Spotlight EU: agencies, states must join forces in fight against wildlife crime
Cooperation is imperative to tackle big global problems.
I was reminded of this while at the International Network for Environmental Compliance and Enforcement (INECE) and Flemish High Council of Environmental Enforcement’s (VHRM) international conference on Environmental Enforcement Networks: Concepts, Implementation and Effectiveness in Brussels last week.
The conference brought together experts from around the world to speak about working in and creating enforcement networks.
The conference was also a great opportunity for me to learn from people who had created enforcement networks in a variety of seemingly unrelated fields affected by crime, ranging from pollution to waste.
Despite the different aims and focus of these disparate enforcement organisations, one thing was clear: In a globalised world with criminals acting within networks of their own, it is impossible for any single country or agency to go it alone. By joining forces, we can match the criminals in sheer numbers, while sharing the burden of resources and learning best practices from each other.
Enforcement is key to protecting the world’s wildlife from poaching and trafficking. Stand-alone efforts by ministries responsible for the protection of wildlife lack the capacity, resources, and resolve to combat threats from aggressive, well-organised, sophisticated and heavily armed criminals and criminal organisations, such as the Lizard King Anson Wong, Al Shabab and the Lords Resistance Army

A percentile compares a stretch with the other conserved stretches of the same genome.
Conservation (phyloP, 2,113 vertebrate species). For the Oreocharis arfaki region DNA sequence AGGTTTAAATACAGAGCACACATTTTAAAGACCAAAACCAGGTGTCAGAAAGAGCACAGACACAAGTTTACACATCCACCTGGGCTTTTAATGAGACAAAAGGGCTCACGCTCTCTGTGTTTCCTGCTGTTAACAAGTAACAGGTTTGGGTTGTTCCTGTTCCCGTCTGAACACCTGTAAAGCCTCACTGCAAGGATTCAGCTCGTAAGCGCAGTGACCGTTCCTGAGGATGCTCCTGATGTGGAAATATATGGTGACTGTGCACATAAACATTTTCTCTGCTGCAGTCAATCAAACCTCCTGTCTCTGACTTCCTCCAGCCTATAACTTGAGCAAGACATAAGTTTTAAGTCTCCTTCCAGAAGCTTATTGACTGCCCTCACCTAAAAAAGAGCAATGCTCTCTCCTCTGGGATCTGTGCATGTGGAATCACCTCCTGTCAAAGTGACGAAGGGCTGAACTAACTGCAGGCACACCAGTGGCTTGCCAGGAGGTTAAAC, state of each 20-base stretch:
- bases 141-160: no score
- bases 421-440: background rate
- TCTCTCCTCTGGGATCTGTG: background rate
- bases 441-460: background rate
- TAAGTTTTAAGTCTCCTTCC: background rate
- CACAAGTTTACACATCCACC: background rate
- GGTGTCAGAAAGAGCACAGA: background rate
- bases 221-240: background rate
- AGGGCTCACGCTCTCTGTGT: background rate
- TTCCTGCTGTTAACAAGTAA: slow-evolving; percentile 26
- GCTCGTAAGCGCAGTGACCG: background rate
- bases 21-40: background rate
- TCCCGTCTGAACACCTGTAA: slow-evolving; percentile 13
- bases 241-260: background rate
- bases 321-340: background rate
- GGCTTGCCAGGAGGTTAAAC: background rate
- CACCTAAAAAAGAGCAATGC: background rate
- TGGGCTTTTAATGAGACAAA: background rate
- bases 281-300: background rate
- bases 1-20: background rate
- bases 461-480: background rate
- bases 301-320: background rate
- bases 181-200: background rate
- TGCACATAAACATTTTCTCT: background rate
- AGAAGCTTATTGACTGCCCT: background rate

IFAW strongly believes that a coordinated inter-agency response by a region’s governments is critical to effectively deal with the rising tide of wildlife crime.
I know wildlife crime is in the thoughts of some of Europe’s leaders, but to date no significant action has taken place. I am more determined than ever to persuade the European Union and EU Member States to devote more to this fight.
Networks such as those IFAW is helping to establish in the Horn of Africa can help stem the killing, but they need resources and assistance from us all to help protect our shared natural heritage.